One of the first words I learned in Finnish was, believe it or not, laktoositon (lactose free; laktoosivaba in Estonian). Back a few years ago, before I was vegan, I used to buy lactose-free Finnish dairy products. I didn't know it at the time, but that -ton ending is the Finnish privative suffix.
There are other ways of 'without' in Finnish such as the use of the preposition ilman.
E: (ilma) suhkruta
The Finnish takes the adposition ilman and puts the noun in the PART while the Estonian adposition ilma, which is optional, puts the noun in the abessive with its characteristic ending -ta.
But back to the privative. Colloquial Finnish gives its form as =ttoMA. It kind of looks complex but what it basically means is that this is the deep-form of the suffix whereas its actual realization varies: -ton or -ttoma. The n of ton compresses the tt of -ttoMA to t.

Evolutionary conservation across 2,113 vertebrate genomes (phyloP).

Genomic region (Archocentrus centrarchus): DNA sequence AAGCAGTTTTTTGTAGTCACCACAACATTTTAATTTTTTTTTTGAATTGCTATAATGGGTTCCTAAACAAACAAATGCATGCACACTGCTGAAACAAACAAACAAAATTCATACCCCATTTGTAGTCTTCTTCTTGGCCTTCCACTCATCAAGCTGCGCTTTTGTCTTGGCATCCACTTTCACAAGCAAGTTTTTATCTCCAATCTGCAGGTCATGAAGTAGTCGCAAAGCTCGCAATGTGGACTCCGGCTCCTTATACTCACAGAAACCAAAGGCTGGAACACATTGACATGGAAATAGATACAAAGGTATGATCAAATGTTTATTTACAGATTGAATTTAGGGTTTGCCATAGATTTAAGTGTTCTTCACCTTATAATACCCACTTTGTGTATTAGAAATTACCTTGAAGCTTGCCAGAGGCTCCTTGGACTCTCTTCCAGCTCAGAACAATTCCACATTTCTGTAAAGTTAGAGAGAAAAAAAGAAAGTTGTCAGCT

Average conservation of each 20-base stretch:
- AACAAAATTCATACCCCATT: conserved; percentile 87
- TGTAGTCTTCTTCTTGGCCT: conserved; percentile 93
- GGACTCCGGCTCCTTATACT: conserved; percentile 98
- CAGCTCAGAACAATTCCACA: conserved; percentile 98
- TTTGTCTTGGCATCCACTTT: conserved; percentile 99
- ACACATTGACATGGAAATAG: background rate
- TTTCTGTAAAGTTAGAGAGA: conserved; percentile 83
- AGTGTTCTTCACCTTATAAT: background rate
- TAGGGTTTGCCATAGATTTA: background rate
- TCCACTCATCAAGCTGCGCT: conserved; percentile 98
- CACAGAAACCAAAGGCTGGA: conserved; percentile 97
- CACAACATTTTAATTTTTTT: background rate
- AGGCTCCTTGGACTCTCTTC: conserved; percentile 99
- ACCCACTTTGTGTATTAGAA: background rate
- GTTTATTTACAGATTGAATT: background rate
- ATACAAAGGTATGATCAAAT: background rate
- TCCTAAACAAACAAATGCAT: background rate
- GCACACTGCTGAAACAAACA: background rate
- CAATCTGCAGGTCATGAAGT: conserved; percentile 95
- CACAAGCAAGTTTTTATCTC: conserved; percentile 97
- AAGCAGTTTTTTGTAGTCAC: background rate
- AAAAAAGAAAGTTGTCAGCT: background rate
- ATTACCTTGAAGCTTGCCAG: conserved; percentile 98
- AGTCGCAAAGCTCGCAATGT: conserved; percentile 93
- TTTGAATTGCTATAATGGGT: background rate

You can add it to the 3rd infinitive of verbs. The Estonian equivalent here is -tu.
unexpected (odatta- 'waits, expects')
unmoving, still (liikku- 'moves')
unknown (tunte- 'knows')
In nouns the tt of the underlying stem compresses the consonants to its left as can be seen from the examples below:
apu ------ avuton
E: api ------ abitu
help ------ helpless
jalka ------ jalaton
E: jalg ------ jalutu
leg ------ legless
lanka ------ langaton
E: traat ------ traadita
wire ------ wireless
In the below examples you can see the realization -ttoma.
Mä en pidä unettomista öistä.
E: Mulle ei meeldi unetud ööd.
I don't like sleepless nights.
uusi versio Tuntemattomasta sotilaasta
E: uus versioon Tundmatust Sõdurist
a new version of the Unknown Soldier